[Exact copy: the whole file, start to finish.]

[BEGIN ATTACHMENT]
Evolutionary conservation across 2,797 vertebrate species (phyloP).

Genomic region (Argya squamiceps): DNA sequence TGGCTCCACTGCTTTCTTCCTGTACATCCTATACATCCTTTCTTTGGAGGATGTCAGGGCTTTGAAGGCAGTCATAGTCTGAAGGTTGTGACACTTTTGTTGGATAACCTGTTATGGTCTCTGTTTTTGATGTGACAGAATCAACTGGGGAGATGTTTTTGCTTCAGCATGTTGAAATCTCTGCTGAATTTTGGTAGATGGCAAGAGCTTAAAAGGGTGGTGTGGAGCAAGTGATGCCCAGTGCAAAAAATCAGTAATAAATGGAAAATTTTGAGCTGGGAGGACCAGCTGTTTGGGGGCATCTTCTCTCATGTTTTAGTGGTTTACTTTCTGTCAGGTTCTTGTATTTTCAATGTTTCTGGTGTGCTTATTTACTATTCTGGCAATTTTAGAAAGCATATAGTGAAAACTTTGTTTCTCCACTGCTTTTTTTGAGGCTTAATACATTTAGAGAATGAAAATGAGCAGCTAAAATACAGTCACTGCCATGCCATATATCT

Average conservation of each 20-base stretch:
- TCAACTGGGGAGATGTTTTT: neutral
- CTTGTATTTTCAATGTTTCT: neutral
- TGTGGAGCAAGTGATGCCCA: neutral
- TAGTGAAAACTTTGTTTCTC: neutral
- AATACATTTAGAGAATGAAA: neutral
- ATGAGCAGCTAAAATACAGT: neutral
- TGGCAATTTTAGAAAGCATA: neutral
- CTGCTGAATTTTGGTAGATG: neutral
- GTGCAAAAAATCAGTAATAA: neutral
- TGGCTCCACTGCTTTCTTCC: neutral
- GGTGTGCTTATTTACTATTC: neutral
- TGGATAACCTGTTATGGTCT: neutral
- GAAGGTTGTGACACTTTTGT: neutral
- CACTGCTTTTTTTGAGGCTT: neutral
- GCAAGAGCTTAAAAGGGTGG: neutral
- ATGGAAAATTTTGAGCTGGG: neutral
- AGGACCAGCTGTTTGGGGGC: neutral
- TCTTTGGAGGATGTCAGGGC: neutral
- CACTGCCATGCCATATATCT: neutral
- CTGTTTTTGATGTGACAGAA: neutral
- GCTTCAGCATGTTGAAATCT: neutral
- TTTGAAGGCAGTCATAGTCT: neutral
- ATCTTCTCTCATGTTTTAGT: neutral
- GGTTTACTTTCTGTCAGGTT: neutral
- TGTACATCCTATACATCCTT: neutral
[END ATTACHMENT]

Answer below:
Evolutionary conservation across 2,797 vertebrate species (phyloP).

Genomic region (Argya squamiceps): DNA sequence TGGCTCCACTGCTTTCTTCCTGTACATCCTATACATCCTTTCTTTGGAGGATGTCAGGGCTTTGAAGGCAGTCATAGTCTGAAGGTTGTGACACTTTTGTTGGATAACCTGTTATGGTCTCTGTTTTTGATGTGACAGAATCAACTGGGGAGATGTTTTTGCTTCAGCATGTTGAAATCTCTGCTGAATTTTGGTAGATGGCAAGAGCTTAAAAGGGTGGTGTGGAGCAAGTGATGCCCAGTGCAAAAAATCAGTAATAAATGGAAAATTTTGAGCTGGGAGGACCAGCTGTTTGGGGGCATCTTCTCTCATGTTTTAGTGGTTTACTTTCTGTCAGGTTCTTGTATTTTCAATGTTTCTGGTGTGCTTATTTACTATTCTGGCAATTTTAGAAAGCATATAGTGAAAACTTTGTTTCTCCACTGCTTTTTTTGAGGCTTAATACATTTAGAGAATGAAAATGAGCAGCTAAAATACAGTCACTGCCATGCCATATATCT

Average conservation of each 20-base stretch:
- TCAACTGGGGAGATGTTTTT: neutral
- CTTGTATTTTCAATGTTTCT: neutral
- TGTGGAGCAAGTGATGCCCA: neutral
- TAGTGAAAACTTTGTTTCTC: neutral
- AATACATTTAGAGAATGAAA: neutral
- ATGAGCAGCTAAAATACAGT: neutral
- TGGCAATTTTAGAAAGCATA: neutral
- CTGCTGAATTTTGGTAGATG: neutral
- GTGCAAAAAATCAGTAATAA: neutral
- TGGCTCCACTGCTTTCTTCC: neutral
- GGTGTGCTTATTTACTATTC: neutral
- TGGATAACCTGTTATGGTCT: neutral
- GAAGGTTGTGACACTTTTGT: neutral
- CACTGCTTTTTTTGAGGCTT: neutral
- GCAAGAGCTTAAAAGGGTGG: neutral
- ATGGAAAATTTTGAGCTGGG: neutral
- AGGACCAGCTGTTTGGGGGC: neutral
- TCTTTGGAGGATGTCAGGGC: neutral
- CACTGCCATGCCATATATCT: neutral
- CTGTTTTTGATGTGACAGAA: neutral
- GCTTCAGCATGTTGAAATCT: neutral
- TTTGAAGGCAGTCATAGTCT: neutral
- ATCTTCTCTCATGTTTTAGT: neutral
- GGTTTACTTTCTGTCAGGTT: neutral
- TGTACATCCTATACATCCTT: neutral